Wednesday, July 10, 2019

A Bird Strike Caused an Air Force Plane to Accidentally Drop Three Training Bombs on Florida


 
 



According to the
 
FAA
 
over 14,000 bird strikes happen every year at US airports. Most of the time they’re inconsequential, occasionally they can  
 
 
but things could have been especially catastrophic on Monday when a bird strike caused an A-10C Thunderbolt II to  
 
 
over Florida. Thankfully, they were just dummies designed for trainings.

What happens when a flock of birds hits an airplane head on

You should have seen the other guy, said the plane. The plane, a Boeing 738 operated by Turkish… 
 
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According to the  
 
 
the incident happened in the early afternoon on July 1, about 54 miles southwest of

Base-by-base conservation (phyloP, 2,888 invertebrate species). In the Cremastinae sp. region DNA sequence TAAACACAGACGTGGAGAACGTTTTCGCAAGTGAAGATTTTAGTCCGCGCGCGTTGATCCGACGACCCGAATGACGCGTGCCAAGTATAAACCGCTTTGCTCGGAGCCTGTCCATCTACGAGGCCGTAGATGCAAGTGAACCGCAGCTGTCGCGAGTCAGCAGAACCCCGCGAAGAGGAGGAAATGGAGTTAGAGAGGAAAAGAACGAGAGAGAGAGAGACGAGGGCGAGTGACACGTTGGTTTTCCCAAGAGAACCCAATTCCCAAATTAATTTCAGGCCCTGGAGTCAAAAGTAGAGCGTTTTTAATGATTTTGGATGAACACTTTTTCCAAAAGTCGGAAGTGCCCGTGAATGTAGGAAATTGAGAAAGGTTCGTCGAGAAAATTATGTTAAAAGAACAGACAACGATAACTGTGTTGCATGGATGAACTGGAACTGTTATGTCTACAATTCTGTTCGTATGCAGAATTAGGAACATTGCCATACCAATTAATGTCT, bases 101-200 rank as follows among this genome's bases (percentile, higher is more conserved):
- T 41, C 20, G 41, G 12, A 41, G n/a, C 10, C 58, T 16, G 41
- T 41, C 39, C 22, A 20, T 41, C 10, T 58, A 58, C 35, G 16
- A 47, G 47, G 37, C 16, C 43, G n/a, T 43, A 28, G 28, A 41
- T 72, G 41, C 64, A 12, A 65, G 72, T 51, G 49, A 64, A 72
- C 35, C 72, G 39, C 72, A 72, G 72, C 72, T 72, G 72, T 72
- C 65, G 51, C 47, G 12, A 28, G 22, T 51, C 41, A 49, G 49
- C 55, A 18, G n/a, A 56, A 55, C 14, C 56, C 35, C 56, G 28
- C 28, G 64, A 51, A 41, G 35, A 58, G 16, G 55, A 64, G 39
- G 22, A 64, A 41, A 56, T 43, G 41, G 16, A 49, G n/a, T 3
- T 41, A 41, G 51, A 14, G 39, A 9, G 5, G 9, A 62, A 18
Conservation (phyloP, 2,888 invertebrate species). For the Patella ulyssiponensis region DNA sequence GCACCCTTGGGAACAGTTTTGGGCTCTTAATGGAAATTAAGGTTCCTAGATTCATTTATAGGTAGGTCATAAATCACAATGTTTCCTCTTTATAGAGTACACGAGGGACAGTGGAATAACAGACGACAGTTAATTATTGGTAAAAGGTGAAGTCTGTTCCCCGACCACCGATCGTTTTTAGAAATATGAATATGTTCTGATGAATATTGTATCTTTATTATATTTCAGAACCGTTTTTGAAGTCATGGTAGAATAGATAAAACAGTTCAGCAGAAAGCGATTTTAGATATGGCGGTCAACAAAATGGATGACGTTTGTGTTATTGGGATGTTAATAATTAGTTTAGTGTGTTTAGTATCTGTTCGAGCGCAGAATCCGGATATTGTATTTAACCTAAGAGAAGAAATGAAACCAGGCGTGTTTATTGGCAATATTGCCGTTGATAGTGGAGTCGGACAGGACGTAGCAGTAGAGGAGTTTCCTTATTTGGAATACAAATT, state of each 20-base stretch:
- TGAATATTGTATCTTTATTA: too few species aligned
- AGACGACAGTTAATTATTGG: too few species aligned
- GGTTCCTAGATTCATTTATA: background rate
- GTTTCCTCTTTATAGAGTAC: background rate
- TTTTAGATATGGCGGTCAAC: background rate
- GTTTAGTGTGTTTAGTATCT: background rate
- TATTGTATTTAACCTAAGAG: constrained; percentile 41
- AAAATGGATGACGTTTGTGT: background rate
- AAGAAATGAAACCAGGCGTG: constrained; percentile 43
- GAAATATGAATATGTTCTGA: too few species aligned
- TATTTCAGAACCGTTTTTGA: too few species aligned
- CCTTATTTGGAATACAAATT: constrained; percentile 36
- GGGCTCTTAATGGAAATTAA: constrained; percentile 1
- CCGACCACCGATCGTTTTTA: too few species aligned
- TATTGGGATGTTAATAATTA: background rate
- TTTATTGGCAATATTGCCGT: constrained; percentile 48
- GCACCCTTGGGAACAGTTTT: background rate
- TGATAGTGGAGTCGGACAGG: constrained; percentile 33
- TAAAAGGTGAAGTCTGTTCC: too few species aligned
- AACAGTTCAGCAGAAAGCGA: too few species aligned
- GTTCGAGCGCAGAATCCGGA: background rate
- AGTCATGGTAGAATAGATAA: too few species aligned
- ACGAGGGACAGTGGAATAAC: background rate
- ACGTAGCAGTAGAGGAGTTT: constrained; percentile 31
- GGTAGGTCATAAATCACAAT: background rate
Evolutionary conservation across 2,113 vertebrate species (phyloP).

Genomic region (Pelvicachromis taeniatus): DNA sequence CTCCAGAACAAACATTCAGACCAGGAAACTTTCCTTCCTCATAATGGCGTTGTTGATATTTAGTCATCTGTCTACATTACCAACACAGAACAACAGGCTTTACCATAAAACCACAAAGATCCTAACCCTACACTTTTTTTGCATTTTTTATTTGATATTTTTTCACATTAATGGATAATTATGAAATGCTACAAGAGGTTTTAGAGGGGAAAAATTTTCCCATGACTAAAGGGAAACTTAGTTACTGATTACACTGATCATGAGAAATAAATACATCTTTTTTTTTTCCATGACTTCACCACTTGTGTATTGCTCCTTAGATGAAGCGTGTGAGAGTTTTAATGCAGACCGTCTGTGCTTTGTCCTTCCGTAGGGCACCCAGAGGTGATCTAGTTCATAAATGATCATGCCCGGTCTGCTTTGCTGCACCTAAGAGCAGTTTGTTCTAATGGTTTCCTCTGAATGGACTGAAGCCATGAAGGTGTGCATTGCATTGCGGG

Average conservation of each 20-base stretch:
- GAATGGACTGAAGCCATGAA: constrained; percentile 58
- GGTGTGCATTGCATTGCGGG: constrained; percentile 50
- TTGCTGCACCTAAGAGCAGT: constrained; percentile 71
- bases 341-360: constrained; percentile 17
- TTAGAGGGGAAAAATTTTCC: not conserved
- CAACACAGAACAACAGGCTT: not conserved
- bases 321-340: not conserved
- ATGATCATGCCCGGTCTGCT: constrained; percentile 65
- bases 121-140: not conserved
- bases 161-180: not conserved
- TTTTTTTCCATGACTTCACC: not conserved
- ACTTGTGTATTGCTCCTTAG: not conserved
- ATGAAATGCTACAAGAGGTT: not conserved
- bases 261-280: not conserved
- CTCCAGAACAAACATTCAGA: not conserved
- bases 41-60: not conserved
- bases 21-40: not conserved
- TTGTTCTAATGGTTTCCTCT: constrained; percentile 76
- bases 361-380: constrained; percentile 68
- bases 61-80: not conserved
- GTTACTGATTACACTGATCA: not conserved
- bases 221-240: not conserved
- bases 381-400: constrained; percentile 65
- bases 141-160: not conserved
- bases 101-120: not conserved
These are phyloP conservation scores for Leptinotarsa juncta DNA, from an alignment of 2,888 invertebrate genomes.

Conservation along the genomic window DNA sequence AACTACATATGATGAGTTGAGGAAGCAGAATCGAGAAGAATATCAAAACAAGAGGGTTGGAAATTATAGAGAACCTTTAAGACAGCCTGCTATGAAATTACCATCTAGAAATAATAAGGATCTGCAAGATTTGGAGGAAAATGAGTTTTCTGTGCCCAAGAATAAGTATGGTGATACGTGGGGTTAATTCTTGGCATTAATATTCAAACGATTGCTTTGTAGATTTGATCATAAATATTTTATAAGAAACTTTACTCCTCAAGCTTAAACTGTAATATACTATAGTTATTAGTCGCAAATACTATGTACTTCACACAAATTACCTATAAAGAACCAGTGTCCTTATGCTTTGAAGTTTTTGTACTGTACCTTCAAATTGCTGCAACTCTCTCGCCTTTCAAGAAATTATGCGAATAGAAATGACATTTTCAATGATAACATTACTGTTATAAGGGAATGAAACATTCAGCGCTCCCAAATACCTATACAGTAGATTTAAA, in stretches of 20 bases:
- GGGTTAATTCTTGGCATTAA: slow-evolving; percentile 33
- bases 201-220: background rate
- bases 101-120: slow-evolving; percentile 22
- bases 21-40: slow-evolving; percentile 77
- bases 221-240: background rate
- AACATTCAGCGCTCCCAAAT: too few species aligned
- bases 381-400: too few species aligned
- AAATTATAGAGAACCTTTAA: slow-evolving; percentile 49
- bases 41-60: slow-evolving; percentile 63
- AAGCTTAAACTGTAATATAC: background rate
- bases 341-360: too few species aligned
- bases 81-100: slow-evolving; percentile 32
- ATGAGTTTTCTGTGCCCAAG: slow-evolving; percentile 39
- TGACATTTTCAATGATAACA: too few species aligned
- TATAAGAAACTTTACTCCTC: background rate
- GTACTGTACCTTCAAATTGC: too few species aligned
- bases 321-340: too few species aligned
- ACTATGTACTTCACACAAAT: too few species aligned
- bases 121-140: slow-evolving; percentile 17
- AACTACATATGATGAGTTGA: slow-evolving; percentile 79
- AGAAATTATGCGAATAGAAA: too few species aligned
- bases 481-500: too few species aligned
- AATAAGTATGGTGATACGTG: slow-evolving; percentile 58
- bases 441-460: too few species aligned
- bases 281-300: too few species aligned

base during a routine training mission. How exactly the bird strike caused the Thunderbolt II to release part of its payload is unknown, but the munition was a trio of 25-pound BDU-33 training bombs which are designed to simulate 500-pound M1a-82 bombs which would have resulted in a much different ending to this incident.
The BDU-33 is a 25-pound dummy bomb designed to stand in for the real thing during training exercises.Photo: 
 
Moody Air Force Base

Due to the unplanned release (and the lack of explosion upon impact) the Air Force isn’t sure of the exact location of where the training bombs landed, but  
 
they’re “...in the general vicinity of 2 kilometers west of Highway 129 near Suwannee Springs.” The base is also warning the public not to handle the bombs if found, because while inert, they are equipped with a small pyrotechnic charge and could still be dangerous. If located, the public is being asked to  
 
with details of the exact location, and to ensure others don’t approach the munitions until they’re recovered.







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